As I am getting into audiobooks, I decided to download the audio version of Peach by Emma Glass, as it was one that I had wanted to read since it came out but hadn’t had the chance to get a copy. Plus it was less than five pounds. And boy am I glad I didn’t get this at full price or in a physical format. While interesting, this book is disturbing and unnerving, definitely not one to read during your lunch hour or immediately after any food for that matter. As an audiobook, I feel that I got the full intentions of the narrative, which is why I will say that it was a decent listen. However, it is a very short book with triggering content and a lot of graphic food-related imagery.

The Story
Peach has been assaulted in some way and it’s hinted that the assault was sexual. The book deals with the aftermath of the assault as Peach sees it. She sees her parents’ refusal too see the bad, her boyfriend’s odd contentedness despite knowing something is wrong and her friends’ and neighbours’ odd behaviours as well. Of course, most of it is supposed to be in her head. The story is supposed to reflect how Peach would see things following an assault like that. How she would be paranoid at even familiar people looking at her, not trusting of anyone, including herself and seeing every character as a kind of food, I believe represents a coping mechanism. Peach grows continually throughout the novel, which represents her need to tell somebody and get closure.

My thoughts…
Peach by Emma Glass is a very strange, triggering and unnerving novella. While I personally found it a little sickening, I think lots of people would enjoy this, but it is certainly not for everyone. Peach is a victim who is trapped in her own mind, and as a reader, I seriously wanted her to get out of her head for a while by talking about what happened to her. She is a sympathetic character, but the way that she is narrating her world can make readers uncomfortable.
I quite enjoyed the way that Peach turns people into various foods and colours/objects. She does this in a way that makes sense, with the baby being jelly with icing sugar on top, her boyfriend being green which is a calming colour representing nature, and her attacker being sausages (Lincoln), which are fat and greasy and altogether gross. This way of explaining the characters in her life is something I found appealing about the book, as it made me consider who was what in my life and how I would de-personify them.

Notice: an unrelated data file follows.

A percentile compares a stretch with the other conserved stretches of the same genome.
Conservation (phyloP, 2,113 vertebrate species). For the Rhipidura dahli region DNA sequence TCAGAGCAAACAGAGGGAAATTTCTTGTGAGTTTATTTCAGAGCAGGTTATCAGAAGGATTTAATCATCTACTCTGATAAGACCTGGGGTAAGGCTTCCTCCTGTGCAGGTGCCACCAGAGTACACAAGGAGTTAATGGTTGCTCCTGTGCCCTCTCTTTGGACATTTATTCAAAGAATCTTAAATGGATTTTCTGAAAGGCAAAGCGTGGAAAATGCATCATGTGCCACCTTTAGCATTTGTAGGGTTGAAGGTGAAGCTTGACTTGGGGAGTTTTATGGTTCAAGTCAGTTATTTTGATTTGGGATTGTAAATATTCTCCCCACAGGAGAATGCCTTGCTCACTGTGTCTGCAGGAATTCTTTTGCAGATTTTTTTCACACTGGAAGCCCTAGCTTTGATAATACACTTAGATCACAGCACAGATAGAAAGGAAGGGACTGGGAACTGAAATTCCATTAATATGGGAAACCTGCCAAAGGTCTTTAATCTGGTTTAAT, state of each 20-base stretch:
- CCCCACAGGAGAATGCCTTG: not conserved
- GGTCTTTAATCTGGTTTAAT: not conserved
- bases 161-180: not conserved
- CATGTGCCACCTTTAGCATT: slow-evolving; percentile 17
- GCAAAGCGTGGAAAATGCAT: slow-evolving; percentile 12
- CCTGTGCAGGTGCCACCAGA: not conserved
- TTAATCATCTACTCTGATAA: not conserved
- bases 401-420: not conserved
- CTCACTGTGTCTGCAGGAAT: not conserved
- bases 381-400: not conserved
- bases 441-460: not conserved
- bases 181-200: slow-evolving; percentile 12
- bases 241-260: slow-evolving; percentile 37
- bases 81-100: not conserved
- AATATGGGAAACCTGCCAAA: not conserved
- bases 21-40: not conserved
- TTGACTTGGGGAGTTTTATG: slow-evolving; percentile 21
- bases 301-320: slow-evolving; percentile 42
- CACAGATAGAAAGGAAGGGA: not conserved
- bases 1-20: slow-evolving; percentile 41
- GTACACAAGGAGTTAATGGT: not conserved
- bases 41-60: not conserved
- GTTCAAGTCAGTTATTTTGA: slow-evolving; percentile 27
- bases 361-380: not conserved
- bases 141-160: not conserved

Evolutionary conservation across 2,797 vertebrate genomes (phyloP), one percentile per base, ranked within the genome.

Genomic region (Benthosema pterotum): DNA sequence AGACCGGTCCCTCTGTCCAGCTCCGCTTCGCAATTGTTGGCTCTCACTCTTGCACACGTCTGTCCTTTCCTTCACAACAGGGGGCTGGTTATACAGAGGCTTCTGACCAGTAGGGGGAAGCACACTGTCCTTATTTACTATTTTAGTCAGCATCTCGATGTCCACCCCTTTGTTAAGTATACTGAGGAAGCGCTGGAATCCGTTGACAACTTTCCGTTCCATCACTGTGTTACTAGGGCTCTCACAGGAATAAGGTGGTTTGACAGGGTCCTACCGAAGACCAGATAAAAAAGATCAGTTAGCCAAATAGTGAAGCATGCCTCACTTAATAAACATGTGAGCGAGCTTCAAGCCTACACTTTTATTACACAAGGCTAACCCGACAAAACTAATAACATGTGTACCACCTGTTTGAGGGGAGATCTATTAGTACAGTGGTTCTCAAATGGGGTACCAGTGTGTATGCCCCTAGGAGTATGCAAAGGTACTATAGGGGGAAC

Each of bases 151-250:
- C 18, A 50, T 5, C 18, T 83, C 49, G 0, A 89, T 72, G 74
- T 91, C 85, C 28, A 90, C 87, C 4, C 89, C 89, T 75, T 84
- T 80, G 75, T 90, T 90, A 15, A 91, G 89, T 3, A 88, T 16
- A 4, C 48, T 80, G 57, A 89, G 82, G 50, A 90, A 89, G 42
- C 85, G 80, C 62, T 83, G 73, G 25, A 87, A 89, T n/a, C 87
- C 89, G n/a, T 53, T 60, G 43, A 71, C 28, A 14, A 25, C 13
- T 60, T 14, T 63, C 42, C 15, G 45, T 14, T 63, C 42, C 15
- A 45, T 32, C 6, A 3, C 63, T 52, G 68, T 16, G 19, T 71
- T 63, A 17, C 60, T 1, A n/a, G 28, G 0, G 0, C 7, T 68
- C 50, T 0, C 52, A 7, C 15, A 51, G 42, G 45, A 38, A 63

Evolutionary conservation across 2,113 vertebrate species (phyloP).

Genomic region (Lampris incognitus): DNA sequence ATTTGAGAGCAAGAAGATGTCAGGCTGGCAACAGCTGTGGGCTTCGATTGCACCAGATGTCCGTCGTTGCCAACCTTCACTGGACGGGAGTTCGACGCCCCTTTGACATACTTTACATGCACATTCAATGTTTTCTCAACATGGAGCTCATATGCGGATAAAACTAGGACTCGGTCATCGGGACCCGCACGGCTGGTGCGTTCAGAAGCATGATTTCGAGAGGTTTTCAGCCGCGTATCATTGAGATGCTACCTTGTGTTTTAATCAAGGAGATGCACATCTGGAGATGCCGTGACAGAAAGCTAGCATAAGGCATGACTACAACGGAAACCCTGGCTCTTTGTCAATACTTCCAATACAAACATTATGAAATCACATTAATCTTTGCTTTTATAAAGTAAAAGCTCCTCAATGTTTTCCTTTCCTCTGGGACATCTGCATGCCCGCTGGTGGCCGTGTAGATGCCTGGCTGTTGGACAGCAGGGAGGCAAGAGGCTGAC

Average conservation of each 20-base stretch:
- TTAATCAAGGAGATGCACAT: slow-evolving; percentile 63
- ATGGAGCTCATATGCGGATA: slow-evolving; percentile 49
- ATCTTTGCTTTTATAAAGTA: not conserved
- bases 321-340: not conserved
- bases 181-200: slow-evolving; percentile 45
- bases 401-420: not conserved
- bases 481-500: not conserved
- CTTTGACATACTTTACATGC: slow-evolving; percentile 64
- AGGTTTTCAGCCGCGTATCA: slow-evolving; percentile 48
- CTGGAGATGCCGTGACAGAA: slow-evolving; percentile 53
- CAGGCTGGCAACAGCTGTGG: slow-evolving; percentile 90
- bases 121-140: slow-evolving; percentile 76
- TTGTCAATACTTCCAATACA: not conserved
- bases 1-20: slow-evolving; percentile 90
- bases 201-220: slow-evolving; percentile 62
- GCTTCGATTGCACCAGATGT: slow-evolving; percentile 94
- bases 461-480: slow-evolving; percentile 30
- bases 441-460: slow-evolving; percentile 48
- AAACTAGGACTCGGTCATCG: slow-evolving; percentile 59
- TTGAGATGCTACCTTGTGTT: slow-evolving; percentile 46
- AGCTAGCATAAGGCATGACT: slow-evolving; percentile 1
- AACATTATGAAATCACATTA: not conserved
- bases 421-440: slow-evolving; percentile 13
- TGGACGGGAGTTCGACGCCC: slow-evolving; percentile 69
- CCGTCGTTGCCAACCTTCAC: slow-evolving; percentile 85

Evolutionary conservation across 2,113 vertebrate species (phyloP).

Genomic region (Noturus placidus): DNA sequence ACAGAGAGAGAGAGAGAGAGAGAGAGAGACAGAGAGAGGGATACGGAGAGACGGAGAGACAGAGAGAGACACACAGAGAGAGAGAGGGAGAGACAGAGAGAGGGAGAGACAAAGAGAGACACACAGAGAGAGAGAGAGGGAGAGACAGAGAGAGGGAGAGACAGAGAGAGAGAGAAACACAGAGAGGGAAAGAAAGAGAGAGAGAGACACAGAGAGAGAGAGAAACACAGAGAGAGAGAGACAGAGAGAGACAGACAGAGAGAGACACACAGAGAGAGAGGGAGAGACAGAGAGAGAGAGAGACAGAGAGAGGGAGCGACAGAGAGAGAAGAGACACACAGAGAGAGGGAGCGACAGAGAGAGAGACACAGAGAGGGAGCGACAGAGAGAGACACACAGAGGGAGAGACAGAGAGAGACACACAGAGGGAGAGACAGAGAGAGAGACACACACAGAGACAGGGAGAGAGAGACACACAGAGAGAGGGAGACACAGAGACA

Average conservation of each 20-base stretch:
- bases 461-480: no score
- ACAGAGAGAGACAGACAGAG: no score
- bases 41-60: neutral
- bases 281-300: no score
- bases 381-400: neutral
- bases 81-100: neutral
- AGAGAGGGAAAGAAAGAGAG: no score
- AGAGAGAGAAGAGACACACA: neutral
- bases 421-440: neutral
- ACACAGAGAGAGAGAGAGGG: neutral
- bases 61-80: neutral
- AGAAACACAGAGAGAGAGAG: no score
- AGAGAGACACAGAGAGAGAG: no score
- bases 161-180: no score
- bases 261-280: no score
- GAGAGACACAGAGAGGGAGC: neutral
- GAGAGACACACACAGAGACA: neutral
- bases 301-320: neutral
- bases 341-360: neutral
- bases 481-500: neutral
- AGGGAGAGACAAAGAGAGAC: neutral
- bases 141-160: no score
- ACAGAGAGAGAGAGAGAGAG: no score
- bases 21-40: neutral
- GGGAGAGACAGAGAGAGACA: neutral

What I didn’t like about this book was the grotesque imagery, especially with the immediate aftermath of her assault, the oddly sexual scenes between Peach’s parents, the way she treats the baby in certain parts and the suggested cannibalism at the end. This part bewildered me, as the everyone wants her to eat the sausages, which is difficult for Peach because she is vegetarian, but this bit becomes a bit too hyper-realistic as I noticed that all of her emotions become giddy and excitable, which continues the unnerving feeling of the novel.

Overall, I would recommend this book to people who enjoy things that are abstract, vague and suggested. If you enjoy reading into the meanings of the use of words – in this case food and colour – then you will enjoy this, as it offers all of those kinds of activities. I am issuing a trigger warning, as Peach is quite a disturbing book and would not recommend the audio book to anybody who doesn’t like the sound of certain words, like ‘slurp’, ‘slip’, ‘belch’, etc. as the narrator does an excellent job of making these words sound creepy and weird throughout.

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  • EllaMc
  • 14-01-18

not a book - an experience

See my review of Peach on Amazon. It was way too long to do from a phone.